A big hit from ELP's Trilogy album. As I recall, the girls used to swoon over this song, so don't tell me prog ain't hip with the ladies. The song, mainly a Greg Lake vehicle, has that off-kilter Keith Emerson synthesizer section grafted on at the end.

C'est La Vie - Emerson, Lake and Palmer
From the Greg Lake side of ELP's album Works, Volume 1, featuring lyrics by King Crimson bandmate Peter Sinfield and a very French provincial instrumental feel. I could have easily added "Lend Your Love to Me Tonight" from this album, and "Still You Turn Me On" from Brain Salad Surgery, but I limited songs from each band to two. That's all you get.

And You and I - Yes
One of the most rapturous rock compositions ever made. Not much more can be said. So I won't.

Turn of the Century - Yes
Nice counterpoint between Steve Howe's acoustic guitar at the beginning and the electric at the end. One of Yes's lesser known classic tunes.

Wond'ring Aloud, Again - Jethro Tull
This song was actually released in two sections: the first half, "Wond'ring Aloud" appeared on Aqualung, and the second section "Wond'ring Again" (with its prophetic and somewhat bitter preamble) later offered on Living in the Past.  But here is the original version all nicely stitched together as it was first intended.

Reasons for Waiting - Jethro Tull
Featuring strings conducted by David (Dee) Palmer who later joined the band full-time as a keyboardist, this is one of the most lush and lovely songs Ian Anderson ever wrote.

Can't Get It Out of My Head - Electric Light Orchestra
This is ELO when Jeff Lynne hadn't yet become too pop to be prog any longer. I have always loved this song from the very first time I heard it.

Threshold of a Dream Suite (Featuring "Are You Sitting Comfortably", "The Dream", "Have You Heard", "The Voyage" and "Have You Heard (Reprise)" - The Moody Blues
A magnificent pastoral idyll with a mellotron interlude from the Moodies. As I mentioned in the preamble, if you don't consider this progressive rock, I am not sure I can take you seriously. The poem "The Dream" has been used during at least two weddings I have been to.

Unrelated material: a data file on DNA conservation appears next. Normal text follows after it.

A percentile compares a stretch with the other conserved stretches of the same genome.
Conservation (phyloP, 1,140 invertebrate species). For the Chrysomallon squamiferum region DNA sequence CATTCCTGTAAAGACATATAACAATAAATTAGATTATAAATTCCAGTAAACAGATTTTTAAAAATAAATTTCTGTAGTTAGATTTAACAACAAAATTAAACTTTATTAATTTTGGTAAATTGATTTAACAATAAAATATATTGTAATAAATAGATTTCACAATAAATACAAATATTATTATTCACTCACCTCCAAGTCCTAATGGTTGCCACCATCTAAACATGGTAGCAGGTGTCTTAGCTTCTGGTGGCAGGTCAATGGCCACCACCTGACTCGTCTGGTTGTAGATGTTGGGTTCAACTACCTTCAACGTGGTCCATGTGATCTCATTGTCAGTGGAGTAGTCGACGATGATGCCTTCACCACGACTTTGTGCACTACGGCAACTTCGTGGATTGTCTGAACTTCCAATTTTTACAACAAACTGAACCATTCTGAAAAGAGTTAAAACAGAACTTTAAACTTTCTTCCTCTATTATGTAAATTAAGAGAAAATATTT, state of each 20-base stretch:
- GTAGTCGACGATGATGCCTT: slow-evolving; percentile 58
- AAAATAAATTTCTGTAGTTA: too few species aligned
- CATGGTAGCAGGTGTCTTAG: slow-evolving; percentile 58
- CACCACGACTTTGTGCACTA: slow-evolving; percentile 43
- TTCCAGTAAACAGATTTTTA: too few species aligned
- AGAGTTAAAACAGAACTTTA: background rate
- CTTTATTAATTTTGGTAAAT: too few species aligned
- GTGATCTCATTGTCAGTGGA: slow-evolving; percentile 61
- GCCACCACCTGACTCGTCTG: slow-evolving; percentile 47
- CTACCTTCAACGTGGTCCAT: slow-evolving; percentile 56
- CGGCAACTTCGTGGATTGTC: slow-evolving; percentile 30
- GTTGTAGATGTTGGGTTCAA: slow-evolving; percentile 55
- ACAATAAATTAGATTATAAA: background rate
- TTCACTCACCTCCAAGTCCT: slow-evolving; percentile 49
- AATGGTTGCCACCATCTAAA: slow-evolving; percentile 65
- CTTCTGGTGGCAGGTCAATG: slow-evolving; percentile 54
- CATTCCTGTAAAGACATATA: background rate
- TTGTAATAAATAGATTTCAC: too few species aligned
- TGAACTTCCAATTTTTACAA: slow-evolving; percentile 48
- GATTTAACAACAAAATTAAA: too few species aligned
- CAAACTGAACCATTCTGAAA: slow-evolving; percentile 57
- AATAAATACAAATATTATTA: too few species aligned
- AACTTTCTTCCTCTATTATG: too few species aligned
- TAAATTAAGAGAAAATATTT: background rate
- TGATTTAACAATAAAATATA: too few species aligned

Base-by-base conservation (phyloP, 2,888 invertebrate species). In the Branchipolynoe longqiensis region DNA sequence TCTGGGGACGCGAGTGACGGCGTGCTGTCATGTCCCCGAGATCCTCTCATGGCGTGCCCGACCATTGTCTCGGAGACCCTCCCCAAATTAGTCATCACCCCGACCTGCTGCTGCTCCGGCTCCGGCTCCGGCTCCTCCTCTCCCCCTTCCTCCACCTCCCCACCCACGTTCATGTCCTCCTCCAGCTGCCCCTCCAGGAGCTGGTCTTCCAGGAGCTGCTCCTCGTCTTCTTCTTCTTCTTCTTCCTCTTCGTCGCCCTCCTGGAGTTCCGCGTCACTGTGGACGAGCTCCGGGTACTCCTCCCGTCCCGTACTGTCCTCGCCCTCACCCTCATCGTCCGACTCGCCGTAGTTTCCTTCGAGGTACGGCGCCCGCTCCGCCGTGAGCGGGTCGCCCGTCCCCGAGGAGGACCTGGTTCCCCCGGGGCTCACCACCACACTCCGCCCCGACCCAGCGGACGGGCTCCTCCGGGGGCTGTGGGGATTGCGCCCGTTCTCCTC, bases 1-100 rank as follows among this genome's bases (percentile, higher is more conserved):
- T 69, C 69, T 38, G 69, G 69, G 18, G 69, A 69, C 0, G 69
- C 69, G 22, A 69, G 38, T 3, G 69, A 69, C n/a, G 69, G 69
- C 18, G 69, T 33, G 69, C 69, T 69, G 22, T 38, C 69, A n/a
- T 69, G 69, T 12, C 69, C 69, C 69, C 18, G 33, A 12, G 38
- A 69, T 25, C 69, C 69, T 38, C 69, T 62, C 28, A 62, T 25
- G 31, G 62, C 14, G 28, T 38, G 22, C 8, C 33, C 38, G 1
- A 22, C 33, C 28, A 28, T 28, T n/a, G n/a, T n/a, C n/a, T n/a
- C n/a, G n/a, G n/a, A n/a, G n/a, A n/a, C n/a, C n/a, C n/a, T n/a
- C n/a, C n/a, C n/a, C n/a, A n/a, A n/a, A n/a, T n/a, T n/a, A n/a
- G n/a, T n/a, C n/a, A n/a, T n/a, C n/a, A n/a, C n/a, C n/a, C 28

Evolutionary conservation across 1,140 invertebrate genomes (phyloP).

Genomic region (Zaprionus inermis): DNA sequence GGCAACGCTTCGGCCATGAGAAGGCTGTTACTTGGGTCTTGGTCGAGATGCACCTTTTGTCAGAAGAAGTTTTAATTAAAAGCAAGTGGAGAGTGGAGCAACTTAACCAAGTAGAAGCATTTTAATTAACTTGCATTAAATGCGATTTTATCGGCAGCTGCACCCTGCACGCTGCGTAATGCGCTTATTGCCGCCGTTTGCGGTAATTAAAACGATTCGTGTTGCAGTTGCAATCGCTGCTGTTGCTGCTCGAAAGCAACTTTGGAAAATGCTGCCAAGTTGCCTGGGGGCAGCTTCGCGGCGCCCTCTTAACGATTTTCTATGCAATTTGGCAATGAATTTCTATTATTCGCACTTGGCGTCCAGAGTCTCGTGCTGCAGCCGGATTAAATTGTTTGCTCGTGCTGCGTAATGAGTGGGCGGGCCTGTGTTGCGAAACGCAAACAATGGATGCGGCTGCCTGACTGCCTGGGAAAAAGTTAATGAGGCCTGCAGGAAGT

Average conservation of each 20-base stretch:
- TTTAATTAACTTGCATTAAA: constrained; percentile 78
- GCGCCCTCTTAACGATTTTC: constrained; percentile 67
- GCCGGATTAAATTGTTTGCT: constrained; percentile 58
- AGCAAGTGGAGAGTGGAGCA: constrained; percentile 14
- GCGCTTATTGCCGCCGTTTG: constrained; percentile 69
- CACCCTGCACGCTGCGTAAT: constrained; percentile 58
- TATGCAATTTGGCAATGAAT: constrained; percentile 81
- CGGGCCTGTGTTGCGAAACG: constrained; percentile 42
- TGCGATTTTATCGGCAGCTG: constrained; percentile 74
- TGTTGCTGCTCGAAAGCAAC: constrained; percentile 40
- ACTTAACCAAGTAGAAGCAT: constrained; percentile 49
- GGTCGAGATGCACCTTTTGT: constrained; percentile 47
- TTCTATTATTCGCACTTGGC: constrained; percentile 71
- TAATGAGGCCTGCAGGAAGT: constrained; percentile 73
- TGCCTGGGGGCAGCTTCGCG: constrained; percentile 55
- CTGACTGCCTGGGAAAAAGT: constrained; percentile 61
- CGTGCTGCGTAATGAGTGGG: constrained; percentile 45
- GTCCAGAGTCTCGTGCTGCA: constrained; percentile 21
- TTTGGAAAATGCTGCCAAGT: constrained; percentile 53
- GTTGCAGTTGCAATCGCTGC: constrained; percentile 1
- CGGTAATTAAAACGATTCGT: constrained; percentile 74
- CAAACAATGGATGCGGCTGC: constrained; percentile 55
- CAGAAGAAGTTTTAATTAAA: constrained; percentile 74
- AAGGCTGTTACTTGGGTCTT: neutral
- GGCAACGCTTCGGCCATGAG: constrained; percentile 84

Nights In White Satin - The Moody Blues
One of the top ten love songs ever written in my opinion. On the superb album Days of Future Passed, the band and the London Festival take turns on separate passages, but on "Nights In White Satin" they finally join as one at the end for a tremendous finale.

En Pleine Face - Harmonium
My poor French translation is "In the Face" for the title of this song, but the line "C'est moi qui est tombé en pleine," is more like "It was me who fell on my face." Anyway, it doesn't matter. The great French Canadian prog band Harmonium could be singing about flies on shit and I wouldn't care.

White Queen (As It Began) - Queen
Again, not wishing to split hairs, but I consider Queen's first four albums (up to A Night at the Opera) as progressive rock. Symphonic, operatic choruses, wild time changes. Yep, all there. Here is an absolutely beautiful song from Queen II.

Love of My Life - Queen
A progressive recording writ small and precious in 3:39. The song was written for Freddie Mercury's girlfriend at the time Mary Austin. That's Brian May on the orchestral harp, by the way, which he learned for this song.

A Reunion - Gentle Giant
A song about a chance meeting after many years, hence the title.

Cadence and Cascade - King Crimson
A song featuring Greg Lake about a menage a trois. I think. It features a man named Jade where back at the hotel "Cadence oiled in love, licked his velvet gloved hand and Cascade kissed his name." I leave you to the inferences.

The Book of Saturday - King Crimson